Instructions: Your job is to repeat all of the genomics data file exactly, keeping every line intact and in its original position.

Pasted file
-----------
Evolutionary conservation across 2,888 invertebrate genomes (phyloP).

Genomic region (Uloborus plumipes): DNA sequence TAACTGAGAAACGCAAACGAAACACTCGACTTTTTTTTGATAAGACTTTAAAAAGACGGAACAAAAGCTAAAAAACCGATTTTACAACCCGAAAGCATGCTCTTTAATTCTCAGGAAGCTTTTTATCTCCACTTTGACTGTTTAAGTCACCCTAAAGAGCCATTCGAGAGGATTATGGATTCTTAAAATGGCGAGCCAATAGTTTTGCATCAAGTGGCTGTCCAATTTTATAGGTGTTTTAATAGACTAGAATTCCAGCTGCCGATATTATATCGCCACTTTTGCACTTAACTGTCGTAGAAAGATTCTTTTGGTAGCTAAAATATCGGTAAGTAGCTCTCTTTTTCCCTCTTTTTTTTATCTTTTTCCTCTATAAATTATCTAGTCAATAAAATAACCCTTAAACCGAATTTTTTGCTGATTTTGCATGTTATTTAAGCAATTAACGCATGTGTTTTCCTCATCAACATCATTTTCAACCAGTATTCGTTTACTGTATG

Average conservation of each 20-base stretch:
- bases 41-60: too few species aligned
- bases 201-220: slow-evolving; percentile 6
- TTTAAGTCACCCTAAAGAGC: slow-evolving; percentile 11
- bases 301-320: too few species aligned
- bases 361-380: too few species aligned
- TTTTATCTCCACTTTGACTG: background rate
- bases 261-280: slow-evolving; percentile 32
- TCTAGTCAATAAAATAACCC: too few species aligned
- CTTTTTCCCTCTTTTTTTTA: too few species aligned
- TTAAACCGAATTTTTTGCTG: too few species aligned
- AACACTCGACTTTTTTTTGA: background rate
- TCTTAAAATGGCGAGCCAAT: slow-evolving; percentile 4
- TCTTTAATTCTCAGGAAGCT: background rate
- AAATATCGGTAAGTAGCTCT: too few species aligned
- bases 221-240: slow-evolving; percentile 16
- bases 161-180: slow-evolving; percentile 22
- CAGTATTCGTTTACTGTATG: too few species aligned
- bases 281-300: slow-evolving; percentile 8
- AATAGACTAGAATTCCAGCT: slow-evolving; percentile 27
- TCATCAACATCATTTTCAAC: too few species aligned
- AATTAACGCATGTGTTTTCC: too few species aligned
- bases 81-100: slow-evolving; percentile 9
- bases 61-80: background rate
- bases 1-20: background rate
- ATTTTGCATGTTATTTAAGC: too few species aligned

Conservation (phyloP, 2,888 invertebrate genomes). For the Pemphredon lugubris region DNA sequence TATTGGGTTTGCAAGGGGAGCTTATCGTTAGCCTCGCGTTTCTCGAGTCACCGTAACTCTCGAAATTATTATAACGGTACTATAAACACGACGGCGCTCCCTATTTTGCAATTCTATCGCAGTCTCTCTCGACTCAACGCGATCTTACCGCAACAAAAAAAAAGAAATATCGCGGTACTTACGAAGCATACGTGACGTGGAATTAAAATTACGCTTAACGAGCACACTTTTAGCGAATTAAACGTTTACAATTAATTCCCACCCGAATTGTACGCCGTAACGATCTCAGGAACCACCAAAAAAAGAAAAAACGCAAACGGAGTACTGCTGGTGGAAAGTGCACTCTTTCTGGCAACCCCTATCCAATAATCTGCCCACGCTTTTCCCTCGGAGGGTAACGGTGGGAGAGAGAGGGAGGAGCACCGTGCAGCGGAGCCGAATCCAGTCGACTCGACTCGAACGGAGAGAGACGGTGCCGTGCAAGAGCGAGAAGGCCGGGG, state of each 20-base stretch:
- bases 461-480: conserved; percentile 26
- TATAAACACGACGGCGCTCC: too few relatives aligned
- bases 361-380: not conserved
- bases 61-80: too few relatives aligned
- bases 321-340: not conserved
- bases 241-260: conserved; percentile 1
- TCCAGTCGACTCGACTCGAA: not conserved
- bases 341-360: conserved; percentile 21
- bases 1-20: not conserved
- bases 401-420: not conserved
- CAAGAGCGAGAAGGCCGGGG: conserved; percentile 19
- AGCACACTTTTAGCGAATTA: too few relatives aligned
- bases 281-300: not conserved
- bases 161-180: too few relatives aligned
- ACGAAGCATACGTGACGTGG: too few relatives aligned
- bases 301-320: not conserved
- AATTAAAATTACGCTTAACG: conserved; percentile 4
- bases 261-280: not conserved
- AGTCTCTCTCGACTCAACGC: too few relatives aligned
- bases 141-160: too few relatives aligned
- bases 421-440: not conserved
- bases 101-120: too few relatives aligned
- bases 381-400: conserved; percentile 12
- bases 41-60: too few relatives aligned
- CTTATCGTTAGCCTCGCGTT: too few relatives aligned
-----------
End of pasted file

Evolutionary conservation across 2,888 invertebrate genomes (phyloP).

Genomic region (Uloborus plumipes): DNA sequence TAACTGAGAAACGCAAACGAAACACTCGACTTTTTTTTGATAAGACTTTAAAAAGACGGAACAAAAGCTAAAAAACCGATTTTACAACCCGAAAGCATGCTCTTTAATTCTCAGGAAGCTTTTTATCTCCACTTTGACTGTTTAAGTCACCCTAAAGAGCCATTCGAGAGGATTATGGATTCTTAAAATGGCGAGCCAATAGTTTTGCATCAAGTGGCTGTCCAATTTTATAGGTGTTTTAATAGACTAGAATTCCAGCTGCCGATATTATATCGCCACTTTTGCACTTAACTGTCGTAGAAAGATTCTTTTGGTAGCTAAAATATCGGTAAGTAGCTCTCTTTTTCCCTCTTTTTTTTATCTTTTTCCTCTATAAATTATCTAGTCAATAAAATAACCCTTAAACCGAATTTTTTGCTGATTTTGCATGTTATTTAAGCAATTAACGCATGTGTTTTCCTCATCAACATCATTTTCAACCAGTATTCGTTTACTGTATG

Average conservation of each 20-base stretch:
- bases 41-60: too few species aligned
- bases 201-220: slow-evolving; percentile 6
- TTTAAGTCACCCTAAAGAGC: slow-evolving; percentile 11
- bases 301-320: too few species aligned
- bases 361-380: too few species aligned
- TTTTATCTCCACTTTGACTG: background rate
- bases 261-280: slow-evolving; percentile 32
- TCTAGTCAATAAAATAACCC: too few species aligned
- CTTTTTCCCTCTTTTTTTTA: too few species aligned
- TTAAACCGAATTTTTTGCTG: too few species aligned
- AACACTCGACTTTTTTTTGA: background rate
- TCTTAAAATGGCGAGCCAAT: slow-evolving; percentile 4
- TCTTTAATTCTCAGGAAGCT: background rate
- AAATATCGGTAAGTAGCTCT: too few species aligned
- bases 221-240: slow-evolving; percentile 16
- bases 161-180: slow-evolving; percentile 22
- CAGTATTCGTTTACTGTATG: too few species aligned
- bases 281-300: slow-evolving; percentile 8
- AATAGACTAGAATTCCAGCT: slow-evolving; percentile 27
- TCATCAACATCATTTTCAAC: too few species aligned
- AATTAACGCATGTGTTTTCC: too few species aligned
- bases 81-100: slow-evolving; percentile 9
- bases 61-80: background rate
- bases 1-20: background rate
- ATTTTGCATGTTATTTAAGC: too few species aligned

Conservation (phyloP, 2,888 invertebrate genomes). For the Pemphredon lugubris region DNA sequence TATTGGGTTTGCAAGGGGAGCTTATCGTTAGCCTCGCGTTTCTCGAGTCACCGTAACTCTCGAAATTATTATAACGGTACTATAAACACGACGGCGCTCCCTATTTTGCAATTCTATCGCAGTCTCTCTCGACTCAACGCGATCTTACCGCAACAAAAAAAAAGAAATATCGCGGTACTTACGAAGCATACGTGACGTGGAATTAAAATTACGCTTAACGAGCACACTTTTAGCGAATTAAACGTTTACAATTAATTCCCACCCGAATTGTACGCCGTAACGATCTCAGGAACCACCAAAAAAAGAAAAAACGCAAACGGAGTACTGCTGGTGGAAAGTGCACTCTTTCTGGCAACCCCTATCCAATAATCTGCCCACGCTTTTCCCTCGGAGGGTAACGGTGGGAGAGAGAGGGAGGAGCACCGTGCAGCGGAGCCGAATCCAGTCGACTCGACTCGAACGGAGAGAGACGGTGCCGTGCAAGAGCGAGAAGGCCGGGG, state of each 20-base stretch:
- bases 461-480: conserved; percentile 26
- TATAAACACGACGGCGCTCC: too few relatives aligned
- bases 361-380: not conserved
- bases 61-80: too few relatives aligned
- bases 321-340: not conserved
- bases 241-260: conserved; percentile 1
- TCCAGTCGACTCGACTCGAA: not conserved
- bases 341-360: conserved; percentile 21
- bases 1-20: not conserved
- bases 401-420: not conserved
- CAAGAGCGAGAAGGCCGGGG: conserved; percentile 19
- AGCACACTTTTAGCGAATTA: too few relatives aligned
- bases 281-300: not conserved
- bases 161-180: too few relatives aligned
- ACGAAGCATACGTGACGTGG: too few relatives aligned
- bases 301-320: not conserved
- AATTAAAATTACGCTTAACG: conserved; percentile 4
- bases 261-280: not conserved
- AGTCTCTCTCGACTCAACGC: too few relatives aligned
- bases 141-160: too few relatives aligned
- bases 421-440: not conserved
- bases 101-120: too few relatives aligned
- bases 381-400: conserved; percentile 12
- bases 41-60: too few relatives aligned
- CTTATCGTTAGCCTCGCGTT: too few relatives aligned